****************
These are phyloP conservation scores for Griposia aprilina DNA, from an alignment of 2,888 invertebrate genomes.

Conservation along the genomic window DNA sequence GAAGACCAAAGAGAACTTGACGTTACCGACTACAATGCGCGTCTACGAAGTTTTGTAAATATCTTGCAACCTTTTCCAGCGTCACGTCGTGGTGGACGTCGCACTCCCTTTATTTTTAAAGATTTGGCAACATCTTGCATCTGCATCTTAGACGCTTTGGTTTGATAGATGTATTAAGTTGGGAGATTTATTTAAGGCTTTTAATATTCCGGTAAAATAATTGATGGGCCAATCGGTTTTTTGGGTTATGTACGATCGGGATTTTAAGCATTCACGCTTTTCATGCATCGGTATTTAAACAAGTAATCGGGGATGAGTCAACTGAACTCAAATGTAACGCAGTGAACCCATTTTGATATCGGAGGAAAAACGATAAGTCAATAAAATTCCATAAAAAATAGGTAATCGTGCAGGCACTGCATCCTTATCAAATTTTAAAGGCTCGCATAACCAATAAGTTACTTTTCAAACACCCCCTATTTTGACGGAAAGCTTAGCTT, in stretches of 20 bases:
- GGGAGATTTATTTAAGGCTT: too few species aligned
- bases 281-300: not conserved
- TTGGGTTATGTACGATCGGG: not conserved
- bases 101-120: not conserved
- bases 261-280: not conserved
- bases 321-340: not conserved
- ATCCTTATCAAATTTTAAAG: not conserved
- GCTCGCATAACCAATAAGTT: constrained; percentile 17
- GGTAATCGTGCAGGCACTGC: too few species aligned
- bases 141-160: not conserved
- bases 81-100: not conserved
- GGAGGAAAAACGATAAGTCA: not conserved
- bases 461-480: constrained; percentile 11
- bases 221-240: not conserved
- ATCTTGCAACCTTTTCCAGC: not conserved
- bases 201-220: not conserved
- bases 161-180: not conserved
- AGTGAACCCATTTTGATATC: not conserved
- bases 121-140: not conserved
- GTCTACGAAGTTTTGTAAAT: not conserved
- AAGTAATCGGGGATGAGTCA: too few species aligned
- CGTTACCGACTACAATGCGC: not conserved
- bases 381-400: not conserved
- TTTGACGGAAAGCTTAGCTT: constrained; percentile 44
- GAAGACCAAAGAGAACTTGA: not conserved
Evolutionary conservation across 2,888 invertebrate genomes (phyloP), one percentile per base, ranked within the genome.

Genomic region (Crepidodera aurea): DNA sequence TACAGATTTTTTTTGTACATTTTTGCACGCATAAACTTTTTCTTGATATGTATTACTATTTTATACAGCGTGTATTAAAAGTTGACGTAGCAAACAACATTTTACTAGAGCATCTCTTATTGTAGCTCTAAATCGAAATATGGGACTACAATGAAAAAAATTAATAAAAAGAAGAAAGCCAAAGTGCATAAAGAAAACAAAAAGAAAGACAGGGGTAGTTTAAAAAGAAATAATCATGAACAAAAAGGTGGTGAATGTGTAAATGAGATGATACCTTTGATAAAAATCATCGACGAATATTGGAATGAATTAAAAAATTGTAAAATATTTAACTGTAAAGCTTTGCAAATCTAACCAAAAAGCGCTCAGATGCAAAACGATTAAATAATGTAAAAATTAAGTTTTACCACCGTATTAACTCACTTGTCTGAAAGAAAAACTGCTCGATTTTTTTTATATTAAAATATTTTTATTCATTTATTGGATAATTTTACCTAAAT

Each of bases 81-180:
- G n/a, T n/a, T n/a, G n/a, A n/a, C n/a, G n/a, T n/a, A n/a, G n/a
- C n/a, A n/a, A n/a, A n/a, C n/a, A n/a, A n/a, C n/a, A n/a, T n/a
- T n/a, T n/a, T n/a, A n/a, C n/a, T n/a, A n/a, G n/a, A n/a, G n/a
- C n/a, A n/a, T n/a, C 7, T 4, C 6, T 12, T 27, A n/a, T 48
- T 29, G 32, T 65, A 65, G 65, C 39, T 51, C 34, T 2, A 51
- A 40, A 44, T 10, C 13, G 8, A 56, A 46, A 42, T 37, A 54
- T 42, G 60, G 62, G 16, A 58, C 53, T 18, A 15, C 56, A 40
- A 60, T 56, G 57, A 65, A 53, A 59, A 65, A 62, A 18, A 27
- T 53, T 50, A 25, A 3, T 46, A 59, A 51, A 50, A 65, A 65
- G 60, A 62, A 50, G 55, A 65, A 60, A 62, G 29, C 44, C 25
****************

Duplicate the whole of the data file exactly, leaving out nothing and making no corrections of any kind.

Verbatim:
These are phyloP conservation scores for Griposia aprilina DNA, from an alignment of 2,888 invertebrate genomes.

Conservation along the genomic window DNA sequence GAAGACCAAAGAGAACTTGACGTTACCGACTACAATGCGCGTCTACGAAGTTTTGTAAATATCTTGCAACCTTTTCCAGCGTCACGTCGTGGTGGACGTCGCACTCCCTTTATTTTTAAAGATTTGGCAACATCTTGCATCTGCATCTTAGACGCTTTGGTTTGATAGATGTATTAAGTTGGGAGATTTATTTAAGGCTTTTAATATTCCGGTAAAATAATTGATGGGCCAATCGGTTTTTTGGGTTATGTACGATCGGGATTTTAAGCATTCACGCTTTTCATGCATCGGTATTTAAACAAGTAATCGGGGATGAGTCAACTGAACTCAAATGTAACGCAGTGAACCCATTTTGATATCGGAGGAAAAACGATAAGTCAATAAAATTCCATAAAAAATAGGTAATCGTGCAGGCACTGCATCCTTATCAAATTTTAAAGGCTCGCATAACCAATAAGTTACTTTTCAAACACCCCCTATTTTGACGGAAAGCTTAGCTT, in stretches of 20 bases:
- GGGAGATTTATTTAAGGCTT: too few species aligned
- bases 281-300: not conserved
- TTGGGTTATGTACGATCGGG: not conserved
- bases 101-120: not conserved
- bases 261-280: not conserved
- bases 321-340: not conserved
- ATCCTTATCAAATTTTAAAG: not conserved
- GCTCGCATAACCAATAAGTT: constrained; percentile 17
- GGTAATCGTGCAGGCACTGC: too few species aligned
- bases 141-160: not conserved
- bases 81-100: not conserved
- GGAGGAAAAACGATAAGTCA: not conserved
- bases 461-480: constrained; percentile 11
- bases 221-240: not conserved
- ATCTTGCAACCTTTTCCAGC: not conserved
- bases 201-220: not conserved
- bases 161-180: not conserved
- AGTGAACCCATTTTGATATC: not conserved
- bases 121-140: not conserved
- GTCTACGAAGTTTTGTAAAT: not conserved
- AAGTAATCGGGGATGAGTCA: too few species aligned
- CGTTACCGACTACAATGCGC: not conserved
- bases 381-400: not conserved
- TTTGACGGAAAGCTTAGCTT: constrained; percentile 44
- GAAGACCAAAGAGAACTTGA: not conserved
Evolutionary conservation across 2,888 invertebrate genomes (phyloP), one percentile per base, ranked within the genome.

Genomic region (Crepidodera aurea): DNA sequence TACAGATTTTTTTTGTACATTTTTGCACGCATAAACTTTTTCTTGATATGTATTACTATTTTATACAGCGTGTATTAAAAGTTGACGTAGCAAACAACATTTTACTAGAGCATCTCTTATTGTAGCTCTAAATCGAAATATGGGACTACAATGAAAAAAATTAATAAAAAGAAGAAAGCCAAAGTGCATAAAGAAAACAAAAAGAAAGACAGGGGTAGTTTAAAAAGAAATAATCATGAACAAAAAGGTGGTGAATGTGTAAATGAGATGATACCTTTGATAAAAATCATCGACGAATATTGGAATGAATTAAAAAATTGTAAAATATTTAACTGTAAAGCTTTGCAAATCTAACCAAAAAGCGCTCAGATGCAAAACGATTAAATAATGTAAAAATTAAGTTTTACCACCGTATTAACTCACTTGTCTGAAAGAAAAACTGCTCGATTTTTTTTATATTAAAATATTTTTATTCATTTATTGGATAATTTTACCTAAAT

Each of bases 81-180:
- G n/a, T n/a, T n/a, G n/a, A n/a, C n/a, G n/a, T n/a, A n/a, G n/a
- C n/a, A n/a, A n/a, A n/a, C n/a, A n/a, A n/a, C n/a, A n/a, T n/a
- T n/a, T n/a, T n/a, A n/a, C n/a, T n/a, A n/a, G n/a, A n/a, G n/a
- C n/a, A n/a, T n/a, C 7, T 4, C 6, T 12, T 27, A n/a, T 48
- T 29, G 32, T 65, A 65, G 65, C 39, T 51, C 34, T 2, A 51
- A 40, A 44, T 10, C 13, G 8, A 56, A 46, A 42, T 37, A 54
- T 42, G 60, G 62, G 16, A 58, C 53, T 18, A 15, C 56, A 40
- A 60, T 56, G 57, A 65, A 53, A 59, A 65, A 62, A 18, A 27
- T 53, T 50, A 25, A 3, T 46, A 59, A 51, A 50, A 65, A 65
- G 60, A 62, A 50, G 55, A 65, A 60, A 62, G 29, C 44, C 25